Nevertheless, I arrived at the reception and made some inquiry about the toys they manufactured. The lady at the reception handed me a catalog of the products and I started to have a look into it. To my surprise the products were extremely cheap. The same toys with some big toy manufacturer or of foreign origin would have cost-ed at least 3 or 4 times more. Although these were not the kind of toys I was looking for, I still marked a few of them I would look or buy, and handed the list to the lady.
Meanwhile, I overheard some employees, having a conversation, about creativity in toys, near the reception. So I intervened and started a random conversation about toys with them. And After a while, a few uncomfortable question, about how they decided what needs to be manufactured, and I was directed straight to the owner Mr. Suyash Dake.
The talk with Mr. Suyash Dake was quiet fruitful and I gained quiet an insight from this talk. We talked for about half an hour and it turned out that he quit his job at CDAC pune, in the year 1995, to pursue his passion for toys. Initially as a young man Mr. Suyash would collect garbage (testube etc.) from a chemist shop and the shop owner would consider him a crazy man. But later on he would call him before he threw anything. The young man would then experiment and create toys with this junk, which later grew into a passion, obsession and then a full-time profession. Well, this is what a real passion/obsession is all about, you just can't give it up no matter how crazy it would look to others.
Mr. Suyash told me that he currently cannot even fulfill 40-50% of the demand that he gets for his toys and opportunities for creative and educational toys are quiet immense. We discussed how bigger toy manufacturing companies are charging ridiculous prices for the toys which are not worth even 1/5 or 1/6 their price. Although his is a small setup and has an immense opportunity to grow at a faster rate than current, Mr. Suyash has made it a primary point that the toys manufactured at Third Wave are available at a low and affordable cost to anyone who has slight interest in experimenting with scientific concepts. Most of these toys are directed at schools and school level kids.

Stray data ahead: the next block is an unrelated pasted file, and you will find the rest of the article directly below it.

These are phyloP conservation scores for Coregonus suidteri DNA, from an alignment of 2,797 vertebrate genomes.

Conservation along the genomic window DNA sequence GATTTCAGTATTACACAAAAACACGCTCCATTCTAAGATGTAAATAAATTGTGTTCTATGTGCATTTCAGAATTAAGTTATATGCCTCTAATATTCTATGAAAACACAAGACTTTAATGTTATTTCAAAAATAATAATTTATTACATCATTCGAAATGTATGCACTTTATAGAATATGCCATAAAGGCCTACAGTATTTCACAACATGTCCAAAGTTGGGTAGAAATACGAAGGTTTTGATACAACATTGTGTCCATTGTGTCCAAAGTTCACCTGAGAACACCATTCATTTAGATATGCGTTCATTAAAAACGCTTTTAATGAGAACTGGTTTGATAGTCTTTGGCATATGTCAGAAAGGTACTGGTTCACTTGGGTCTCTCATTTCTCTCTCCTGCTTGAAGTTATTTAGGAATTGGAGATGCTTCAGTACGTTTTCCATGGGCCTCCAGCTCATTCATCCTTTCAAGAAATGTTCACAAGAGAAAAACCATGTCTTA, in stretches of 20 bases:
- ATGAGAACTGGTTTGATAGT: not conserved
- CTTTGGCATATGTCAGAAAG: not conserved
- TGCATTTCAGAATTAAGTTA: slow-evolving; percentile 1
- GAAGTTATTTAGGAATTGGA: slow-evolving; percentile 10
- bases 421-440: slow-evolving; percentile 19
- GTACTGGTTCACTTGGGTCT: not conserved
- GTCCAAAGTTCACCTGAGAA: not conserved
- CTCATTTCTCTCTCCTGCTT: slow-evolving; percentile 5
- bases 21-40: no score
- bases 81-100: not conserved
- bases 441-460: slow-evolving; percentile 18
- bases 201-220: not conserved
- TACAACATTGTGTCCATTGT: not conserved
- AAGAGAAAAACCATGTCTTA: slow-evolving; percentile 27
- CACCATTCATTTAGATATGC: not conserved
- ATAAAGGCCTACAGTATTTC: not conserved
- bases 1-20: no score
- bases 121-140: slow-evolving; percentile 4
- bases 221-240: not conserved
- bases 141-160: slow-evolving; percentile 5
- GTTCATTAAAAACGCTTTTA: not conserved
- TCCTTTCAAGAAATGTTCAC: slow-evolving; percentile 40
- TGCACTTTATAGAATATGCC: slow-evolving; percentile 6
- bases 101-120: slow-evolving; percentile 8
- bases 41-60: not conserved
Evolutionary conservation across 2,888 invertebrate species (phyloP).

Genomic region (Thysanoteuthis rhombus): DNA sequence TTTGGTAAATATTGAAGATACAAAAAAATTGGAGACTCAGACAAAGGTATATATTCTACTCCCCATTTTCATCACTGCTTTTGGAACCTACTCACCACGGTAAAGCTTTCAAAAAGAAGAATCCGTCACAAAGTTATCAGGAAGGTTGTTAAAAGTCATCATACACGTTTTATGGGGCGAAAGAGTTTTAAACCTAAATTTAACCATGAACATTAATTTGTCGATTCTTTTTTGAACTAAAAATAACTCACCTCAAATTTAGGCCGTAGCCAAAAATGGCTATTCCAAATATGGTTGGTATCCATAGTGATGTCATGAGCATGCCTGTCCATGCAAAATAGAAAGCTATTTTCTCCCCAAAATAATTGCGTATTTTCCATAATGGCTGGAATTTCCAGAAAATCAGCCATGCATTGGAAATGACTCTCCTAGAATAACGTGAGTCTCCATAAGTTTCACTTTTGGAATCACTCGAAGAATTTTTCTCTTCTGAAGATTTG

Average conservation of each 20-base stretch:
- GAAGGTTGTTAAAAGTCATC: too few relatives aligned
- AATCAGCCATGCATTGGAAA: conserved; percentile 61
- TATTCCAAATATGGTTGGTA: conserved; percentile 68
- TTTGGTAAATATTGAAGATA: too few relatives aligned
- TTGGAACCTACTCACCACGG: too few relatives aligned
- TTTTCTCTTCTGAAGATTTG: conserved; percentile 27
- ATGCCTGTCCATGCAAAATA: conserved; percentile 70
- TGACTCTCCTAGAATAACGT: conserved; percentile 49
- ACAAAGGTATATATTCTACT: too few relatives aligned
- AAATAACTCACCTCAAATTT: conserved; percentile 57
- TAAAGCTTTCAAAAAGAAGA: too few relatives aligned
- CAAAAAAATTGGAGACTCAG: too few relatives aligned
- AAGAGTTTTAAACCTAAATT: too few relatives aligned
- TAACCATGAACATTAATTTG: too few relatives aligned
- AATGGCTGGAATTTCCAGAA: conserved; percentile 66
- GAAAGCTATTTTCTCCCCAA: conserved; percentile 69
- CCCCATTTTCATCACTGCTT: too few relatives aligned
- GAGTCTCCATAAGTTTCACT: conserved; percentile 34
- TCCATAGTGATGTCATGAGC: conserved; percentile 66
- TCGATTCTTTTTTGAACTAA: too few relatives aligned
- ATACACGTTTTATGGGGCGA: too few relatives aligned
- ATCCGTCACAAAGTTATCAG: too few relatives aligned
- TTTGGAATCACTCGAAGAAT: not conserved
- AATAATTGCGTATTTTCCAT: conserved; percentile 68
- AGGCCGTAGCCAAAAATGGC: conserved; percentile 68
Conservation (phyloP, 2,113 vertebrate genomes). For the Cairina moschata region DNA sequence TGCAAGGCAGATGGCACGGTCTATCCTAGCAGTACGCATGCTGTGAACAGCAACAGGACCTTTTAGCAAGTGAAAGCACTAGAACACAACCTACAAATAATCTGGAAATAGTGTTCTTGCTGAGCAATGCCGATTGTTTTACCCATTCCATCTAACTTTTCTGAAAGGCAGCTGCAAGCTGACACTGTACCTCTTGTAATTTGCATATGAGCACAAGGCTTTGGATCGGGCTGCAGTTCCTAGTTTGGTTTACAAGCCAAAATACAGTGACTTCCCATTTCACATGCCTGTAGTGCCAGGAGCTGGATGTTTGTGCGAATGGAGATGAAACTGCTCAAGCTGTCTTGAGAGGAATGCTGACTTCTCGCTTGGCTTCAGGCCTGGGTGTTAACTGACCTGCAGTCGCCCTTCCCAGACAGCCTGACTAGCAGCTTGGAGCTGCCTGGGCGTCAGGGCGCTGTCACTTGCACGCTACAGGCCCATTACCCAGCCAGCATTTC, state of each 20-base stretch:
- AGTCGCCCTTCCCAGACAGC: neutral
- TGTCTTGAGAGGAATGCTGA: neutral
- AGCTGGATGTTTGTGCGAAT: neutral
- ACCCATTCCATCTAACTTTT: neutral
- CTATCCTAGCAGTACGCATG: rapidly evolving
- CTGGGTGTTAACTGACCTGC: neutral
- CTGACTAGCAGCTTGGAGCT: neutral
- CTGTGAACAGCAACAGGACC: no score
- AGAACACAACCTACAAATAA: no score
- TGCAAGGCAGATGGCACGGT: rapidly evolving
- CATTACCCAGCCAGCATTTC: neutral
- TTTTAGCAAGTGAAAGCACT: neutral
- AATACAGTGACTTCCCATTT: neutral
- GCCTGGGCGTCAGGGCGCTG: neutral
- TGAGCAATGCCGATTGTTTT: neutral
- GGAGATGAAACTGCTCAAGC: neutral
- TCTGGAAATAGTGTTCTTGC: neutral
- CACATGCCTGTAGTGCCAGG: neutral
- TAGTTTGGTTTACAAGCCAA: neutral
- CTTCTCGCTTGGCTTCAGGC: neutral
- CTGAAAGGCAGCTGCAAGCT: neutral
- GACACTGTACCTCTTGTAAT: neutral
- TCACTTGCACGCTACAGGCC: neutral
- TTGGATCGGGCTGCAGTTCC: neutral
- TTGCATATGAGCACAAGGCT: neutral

Then, he even showed me some of the publications he reads on toys; a research thesis on toys submitted at IIT Bombay long time back, some books on scientific toys by Vikram Sarabhai himself and some other foreign publications. Since he did not have an electronic copy of any of these, he offered me to get them photo copied, which I would do on my next visit. We also talked for a while about a few interesting toys, about my book and some other topics. And then after an exchange of email and phone number I said good bye to him, bought a few toys at the reception and left.
Then I headed straight for M G Road. I reached the place and started walking uphill and made stops at two different toy shops to look for new & interesting toys. During this trip, I came across two interesting toys which I was not previously aware of.
The first one is a metal puzzle, in which a number of two similar (sometimes dissimilar), thick metal straight & curved wire pieces are inter-linked together and you are supposed to unlink them. You can't bend these pieces with strength and the only way to unlink them is to rotate and move them in various spatial configurations. Although many a times it is frustrating trying to unlink them, it has a good lesson to teach in terms of spatial understanding. We are all accustomed & hard-wired to straight edges and orthogonal angles of euclidean geometry. But then, when we are presented with curved spaces and angles this common sense knowledge fails & forces us to think and conceive a new idea about the space itself. This toy can act as the beginning of that notion, although there is more to geometry and space than just this. I am also thinking, whether this toy has more to do with Algebraic/Geometric topology or knot theory than first meets the eye. I will do some more exploration/research on this and then write my findings later.
The other toy is called "fun linkz", which is looks like a less programmable version of geo-magnets in linking and non-magnetic. Only, geo-magnets have fully free 6 degrees of freedom around the linking points and this one has special linking ball which is a bit restrictive in free movements, although still with 6 degrees of freedom, owing to the two separately rotating hemispheres. And each hemisphere's linking can only be done in a (2 dimensional) plane with a slight 3rd dimensional orthogonal distractions. Other connectors have only 3 degrees of freedom in a (2 dimensional) plane. Although even this toy is fun, but I am a bit disappointed with the way these linking points are made & can not preserve a perfect mirror symmetry while linking two objects. It's like linking two books head on, with same number of pages, page by page, with alternate pages from different book. But I guess any kind of perfect symmetry is harder to find even in nature.